This page reflects viewpoints on the political, economic, cultural, technological, and environmental issues that shape the future of the petroleum industry. Offshore
Magazine invites you to share your thoughts. Email your Beyond the Horizon manuscript to David Paganie at email@example.com.
BEYOND THE HORIZON
With the emergence of digitization, Big Data, artificial intelligence
and the increased use of automation, the oil and gas industry is examining how these advanced, and sometimes disruptive, technologies will
play a role in improving performance and securing a long-term future.
Albeit one that eventually will represent a very different industry
from today. Even in the interim, while hydrocarbons still represent a
large proportion of product, increased digitization is driving greater
innovation and improving productivity and efficiency in the field.
In any industr y, people are the most important commodity. When it
comes to implementing the digital strategies that oil and gas companies
are pursuing to improve operational efficiency and retain profitability,
people are even more important.
The trepidation for the industry is that the skills required for this
new age of digital oil and gas differs immeasurably from what has
long been the traditional skillset and largely resides with a younger
generation. Failing to elevate the skills of a workforce is the most
common pitfall in unsuccessful transformations. To advance the skills
needed in the oil and gas market will require a combination of recruiting fresh talent from outside the industry – including data scientists,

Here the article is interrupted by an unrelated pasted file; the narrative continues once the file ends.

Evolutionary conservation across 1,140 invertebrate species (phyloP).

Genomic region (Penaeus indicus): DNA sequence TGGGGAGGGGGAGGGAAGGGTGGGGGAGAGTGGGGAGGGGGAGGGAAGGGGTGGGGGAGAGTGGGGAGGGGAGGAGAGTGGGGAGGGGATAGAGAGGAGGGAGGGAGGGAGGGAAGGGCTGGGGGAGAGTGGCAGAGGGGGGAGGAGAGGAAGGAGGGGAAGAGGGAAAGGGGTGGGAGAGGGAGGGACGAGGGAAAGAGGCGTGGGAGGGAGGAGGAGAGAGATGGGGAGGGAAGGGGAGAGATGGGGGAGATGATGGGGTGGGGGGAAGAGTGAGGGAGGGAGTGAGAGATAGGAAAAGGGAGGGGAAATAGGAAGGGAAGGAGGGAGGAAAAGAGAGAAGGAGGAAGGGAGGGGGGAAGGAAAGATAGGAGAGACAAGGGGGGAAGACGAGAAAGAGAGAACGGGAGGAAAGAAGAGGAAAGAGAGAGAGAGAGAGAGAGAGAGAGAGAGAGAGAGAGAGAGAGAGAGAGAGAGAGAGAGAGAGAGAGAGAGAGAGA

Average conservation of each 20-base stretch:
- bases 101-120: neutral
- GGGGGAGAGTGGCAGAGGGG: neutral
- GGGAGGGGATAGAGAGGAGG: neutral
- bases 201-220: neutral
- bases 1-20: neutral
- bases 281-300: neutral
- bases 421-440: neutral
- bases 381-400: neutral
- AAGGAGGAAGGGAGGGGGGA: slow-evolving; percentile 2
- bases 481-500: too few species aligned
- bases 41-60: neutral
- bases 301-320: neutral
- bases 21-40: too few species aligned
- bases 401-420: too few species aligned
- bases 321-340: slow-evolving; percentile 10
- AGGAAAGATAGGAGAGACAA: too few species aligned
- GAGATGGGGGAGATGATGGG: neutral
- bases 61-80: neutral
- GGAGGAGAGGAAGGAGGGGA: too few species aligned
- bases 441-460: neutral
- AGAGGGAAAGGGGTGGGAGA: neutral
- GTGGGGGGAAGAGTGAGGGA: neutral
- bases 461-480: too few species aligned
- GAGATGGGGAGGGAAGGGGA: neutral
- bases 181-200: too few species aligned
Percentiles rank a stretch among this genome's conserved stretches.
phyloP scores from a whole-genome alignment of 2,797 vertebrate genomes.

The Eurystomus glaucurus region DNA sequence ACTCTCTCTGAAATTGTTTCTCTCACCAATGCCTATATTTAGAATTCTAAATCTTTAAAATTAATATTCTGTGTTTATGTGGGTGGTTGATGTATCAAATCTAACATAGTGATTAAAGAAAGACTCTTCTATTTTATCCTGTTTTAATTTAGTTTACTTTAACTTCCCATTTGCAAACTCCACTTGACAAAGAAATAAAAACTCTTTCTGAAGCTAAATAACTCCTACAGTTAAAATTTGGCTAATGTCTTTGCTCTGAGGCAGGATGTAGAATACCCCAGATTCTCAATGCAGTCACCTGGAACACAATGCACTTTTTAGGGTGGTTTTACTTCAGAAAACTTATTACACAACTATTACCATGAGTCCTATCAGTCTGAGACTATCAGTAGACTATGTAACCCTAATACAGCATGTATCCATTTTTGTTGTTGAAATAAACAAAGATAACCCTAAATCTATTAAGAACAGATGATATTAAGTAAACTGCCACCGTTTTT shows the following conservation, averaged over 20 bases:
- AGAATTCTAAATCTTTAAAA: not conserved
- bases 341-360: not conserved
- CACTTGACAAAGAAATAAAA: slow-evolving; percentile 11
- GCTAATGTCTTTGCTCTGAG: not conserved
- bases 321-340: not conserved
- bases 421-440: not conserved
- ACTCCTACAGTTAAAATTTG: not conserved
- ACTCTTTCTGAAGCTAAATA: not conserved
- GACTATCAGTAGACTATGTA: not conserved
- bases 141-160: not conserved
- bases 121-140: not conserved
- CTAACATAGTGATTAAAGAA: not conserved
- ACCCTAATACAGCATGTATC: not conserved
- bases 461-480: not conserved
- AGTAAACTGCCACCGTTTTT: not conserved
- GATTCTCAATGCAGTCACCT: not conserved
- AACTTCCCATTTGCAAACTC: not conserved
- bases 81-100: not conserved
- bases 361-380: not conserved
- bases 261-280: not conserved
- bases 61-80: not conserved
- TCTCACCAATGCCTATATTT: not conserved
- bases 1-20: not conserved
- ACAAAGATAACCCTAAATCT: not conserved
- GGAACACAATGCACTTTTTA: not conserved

software engineers, and other digitally savvy professionals – as well
as recent graduates, plus updating skills for operational staff already
within the industry. Disciplines include digital risk security, cloud
architecture and infrastructure, control networks (SCADA), robotics,
and Progressive Web applications.
The requirement for younger, technologically savvy individuals is
compounded by the natural but significant attrition from the industry
of retirement-age oil and gas employees – or the “Great Crew Change”
– with the potential loss, not of digital skills, but of process know-how
that technology will enable and advance.
With impending knowledge loss and digitization gaining ground,
now is the time to recruit new talent from the vast amount of highly
capable people available but who may not have considered the oil and
gas industry as a potential employer.
Petroplan, an oil and gas recruitment company, produced its second
Talent Insight Index earlier this year. A key finding was that digital
natives may not be looking at the oil and gas market as a career choice,
verifying earlier indicators within the industry.
While attracting younger, digitally-conversant talent is undoubtedly
a challenge facing many industries, it is somewhat more of a concern
for the oil and gas industry. In 2016, Bob Dudley, chief executive of
BP, forewarned that the oil and gas industry was in jeopardy of fall-
ing behind in the competition to attract talented younger employees.
Citing a McKinsey research study listing the industry sectors where